The menu has continued to expand and includes a variety of soups, soup noodles, beef, pork, fish, Chef Raymond Cheong's special dishes and value-priced combination dinners.
For starters, have the crispy salt and pepper fried calamari or the spring rolls with or without pork, but never pass on the homemade plum sauce. There is a difference. A Dragon Platter for two or more people includes fried won ton, spring roll, barbecued ribs, barbecued pork, pot stickers and shrimp puffs. A terrific engagement of flavors. The plentiful minced chicken lettuce wraps and mu shu preps are available with pork or chicken or with vegetables.
I love hot pot cookery, a traditional Chinese method of cooking food in a clay pot. Dragon Noodle features two--eggplant and tofu and a seafood melange that includes lobster scallops, shrimp and tofu with lettuce and black mushrooms cooked in a brown sauce. The eggplant and tofu hot pot is a spicy mix of crispy tofu, onions and scallions in a brown sauce. Premium quality shark fin soup is offered with chicken and with crab meat. It is a savory indulgence that is in short supply these over-fished days.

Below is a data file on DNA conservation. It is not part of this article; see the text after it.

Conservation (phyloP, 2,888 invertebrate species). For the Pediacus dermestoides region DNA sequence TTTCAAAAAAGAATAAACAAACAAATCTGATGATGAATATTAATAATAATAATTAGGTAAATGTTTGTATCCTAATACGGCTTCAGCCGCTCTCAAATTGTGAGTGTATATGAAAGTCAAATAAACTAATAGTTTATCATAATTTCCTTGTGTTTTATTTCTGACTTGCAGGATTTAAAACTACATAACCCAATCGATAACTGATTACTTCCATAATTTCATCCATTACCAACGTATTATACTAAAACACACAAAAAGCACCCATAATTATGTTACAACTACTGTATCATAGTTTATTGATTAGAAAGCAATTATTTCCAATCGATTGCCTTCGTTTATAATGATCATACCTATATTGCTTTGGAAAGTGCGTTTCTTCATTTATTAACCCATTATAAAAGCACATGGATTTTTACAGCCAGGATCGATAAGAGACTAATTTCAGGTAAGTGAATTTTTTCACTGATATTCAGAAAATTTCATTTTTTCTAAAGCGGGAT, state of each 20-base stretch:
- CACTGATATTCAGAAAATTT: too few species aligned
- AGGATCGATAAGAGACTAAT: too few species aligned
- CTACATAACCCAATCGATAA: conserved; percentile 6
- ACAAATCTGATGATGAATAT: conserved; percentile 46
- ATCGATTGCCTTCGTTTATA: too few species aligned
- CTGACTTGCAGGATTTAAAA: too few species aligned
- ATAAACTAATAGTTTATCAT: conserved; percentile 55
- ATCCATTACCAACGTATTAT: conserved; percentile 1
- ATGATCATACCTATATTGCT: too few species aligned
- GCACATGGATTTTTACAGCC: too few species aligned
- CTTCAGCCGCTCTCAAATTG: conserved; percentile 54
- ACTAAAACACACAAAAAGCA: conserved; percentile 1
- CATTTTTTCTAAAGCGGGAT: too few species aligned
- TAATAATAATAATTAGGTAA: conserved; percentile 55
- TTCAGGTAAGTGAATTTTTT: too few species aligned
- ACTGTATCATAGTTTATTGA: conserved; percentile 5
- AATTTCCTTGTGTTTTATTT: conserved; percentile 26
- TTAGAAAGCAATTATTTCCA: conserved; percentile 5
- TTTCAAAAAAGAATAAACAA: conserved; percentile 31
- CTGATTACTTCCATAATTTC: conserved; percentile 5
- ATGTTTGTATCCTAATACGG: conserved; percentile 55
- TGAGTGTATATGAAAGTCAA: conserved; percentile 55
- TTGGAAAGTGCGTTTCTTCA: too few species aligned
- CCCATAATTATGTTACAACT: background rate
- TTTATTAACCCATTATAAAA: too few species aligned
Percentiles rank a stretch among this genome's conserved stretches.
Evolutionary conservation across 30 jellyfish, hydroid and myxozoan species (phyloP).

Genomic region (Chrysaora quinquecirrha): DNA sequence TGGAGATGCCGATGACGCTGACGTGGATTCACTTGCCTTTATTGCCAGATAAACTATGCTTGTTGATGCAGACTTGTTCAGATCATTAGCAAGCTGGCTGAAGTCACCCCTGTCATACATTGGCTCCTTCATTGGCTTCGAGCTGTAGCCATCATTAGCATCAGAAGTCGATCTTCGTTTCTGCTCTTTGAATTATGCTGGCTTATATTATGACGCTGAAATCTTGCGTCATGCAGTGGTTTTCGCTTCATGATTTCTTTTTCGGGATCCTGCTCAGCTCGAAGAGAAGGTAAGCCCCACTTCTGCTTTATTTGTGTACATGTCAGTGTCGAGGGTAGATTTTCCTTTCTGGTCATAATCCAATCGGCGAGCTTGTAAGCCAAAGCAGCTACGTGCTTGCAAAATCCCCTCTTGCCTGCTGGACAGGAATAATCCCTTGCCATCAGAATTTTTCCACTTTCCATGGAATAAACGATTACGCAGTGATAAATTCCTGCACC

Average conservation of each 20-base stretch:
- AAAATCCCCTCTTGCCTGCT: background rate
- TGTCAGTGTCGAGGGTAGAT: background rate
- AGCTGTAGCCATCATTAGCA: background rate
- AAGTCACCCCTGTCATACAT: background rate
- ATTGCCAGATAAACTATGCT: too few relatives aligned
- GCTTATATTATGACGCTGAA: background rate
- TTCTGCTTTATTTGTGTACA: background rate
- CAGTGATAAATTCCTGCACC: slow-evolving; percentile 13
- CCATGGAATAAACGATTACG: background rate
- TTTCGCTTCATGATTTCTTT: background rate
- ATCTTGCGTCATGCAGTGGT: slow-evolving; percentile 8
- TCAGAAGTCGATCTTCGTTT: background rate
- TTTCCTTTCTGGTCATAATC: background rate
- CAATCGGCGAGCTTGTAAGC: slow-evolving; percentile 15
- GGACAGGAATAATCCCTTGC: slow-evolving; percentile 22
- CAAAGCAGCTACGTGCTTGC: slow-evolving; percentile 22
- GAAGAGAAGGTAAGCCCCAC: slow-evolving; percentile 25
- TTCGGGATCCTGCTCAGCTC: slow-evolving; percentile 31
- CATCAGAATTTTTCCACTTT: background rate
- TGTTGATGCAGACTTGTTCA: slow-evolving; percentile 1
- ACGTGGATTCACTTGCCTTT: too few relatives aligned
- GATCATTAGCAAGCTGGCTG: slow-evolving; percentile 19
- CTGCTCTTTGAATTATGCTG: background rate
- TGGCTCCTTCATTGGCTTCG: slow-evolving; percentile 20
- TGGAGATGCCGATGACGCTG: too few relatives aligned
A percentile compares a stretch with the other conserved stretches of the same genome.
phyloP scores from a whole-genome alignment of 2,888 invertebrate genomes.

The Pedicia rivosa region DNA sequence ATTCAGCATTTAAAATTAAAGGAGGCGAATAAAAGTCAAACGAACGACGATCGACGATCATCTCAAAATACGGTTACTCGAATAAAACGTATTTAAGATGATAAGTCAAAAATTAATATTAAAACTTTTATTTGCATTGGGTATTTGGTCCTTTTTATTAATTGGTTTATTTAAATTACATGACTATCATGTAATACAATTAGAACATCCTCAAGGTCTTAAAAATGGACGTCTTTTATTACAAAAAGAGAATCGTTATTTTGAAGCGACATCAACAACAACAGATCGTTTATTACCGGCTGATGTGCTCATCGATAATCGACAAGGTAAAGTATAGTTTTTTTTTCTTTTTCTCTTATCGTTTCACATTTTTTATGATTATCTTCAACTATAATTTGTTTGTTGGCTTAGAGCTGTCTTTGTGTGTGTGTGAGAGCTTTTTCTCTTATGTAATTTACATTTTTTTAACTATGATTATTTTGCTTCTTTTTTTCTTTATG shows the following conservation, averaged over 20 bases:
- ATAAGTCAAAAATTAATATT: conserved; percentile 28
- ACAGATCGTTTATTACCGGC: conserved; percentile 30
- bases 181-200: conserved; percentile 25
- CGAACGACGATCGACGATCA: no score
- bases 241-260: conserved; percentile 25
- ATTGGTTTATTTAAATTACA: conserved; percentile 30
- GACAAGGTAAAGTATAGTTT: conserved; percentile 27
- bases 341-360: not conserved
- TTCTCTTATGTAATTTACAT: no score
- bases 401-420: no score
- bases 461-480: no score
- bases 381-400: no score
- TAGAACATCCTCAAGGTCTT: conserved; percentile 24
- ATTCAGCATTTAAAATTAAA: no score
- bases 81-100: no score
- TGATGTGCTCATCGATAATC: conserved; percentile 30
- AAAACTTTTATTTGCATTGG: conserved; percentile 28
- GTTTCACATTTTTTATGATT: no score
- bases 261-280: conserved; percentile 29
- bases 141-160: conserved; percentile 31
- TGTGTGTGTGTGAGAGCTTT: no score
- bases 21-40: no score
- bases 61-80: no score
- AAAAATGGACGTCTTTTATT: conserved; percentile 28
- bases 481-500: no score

Chow fun, wide noodles, are prepared Cantonese-style with beef and black bean sauce. Seafood chow fun, another Cantonese dish, includes tender scallops, shrimp, lobster and Chinese vegetables. It's another pleasing mix.
Have the golden brown Dragon Fish or the sweet Angel Fish, steamed with ginger, leeks and carrots; it's a tough call. Scallops with Chef Raymond's special X.O. sauce include straw mushrooms, also in zesty X.O. sauce. A whole Peking duck is always on my list of must-have Chinese dishes, and when paired with one of many vegetable and rice side dishes, the price is right.
According to manager Johnson Ding, Dragon Noodle's most popular dessert is a fresh banana fritter-- sliced banana, battered and fried. The crisp fritter is lavished with whipped cream. Tea aficionados can do their own tea sampling, then buy the teas to take home.
Dragon Noodle offers a large selection of mixed drinks and cocktails, sakes and tea, of course. Watching the cadre of cooks as they stir fry, steam, deep fry and perform culinary feats makes for a terrific, entertaining and quite tasty dining event.
-- Review by Muriel Stevens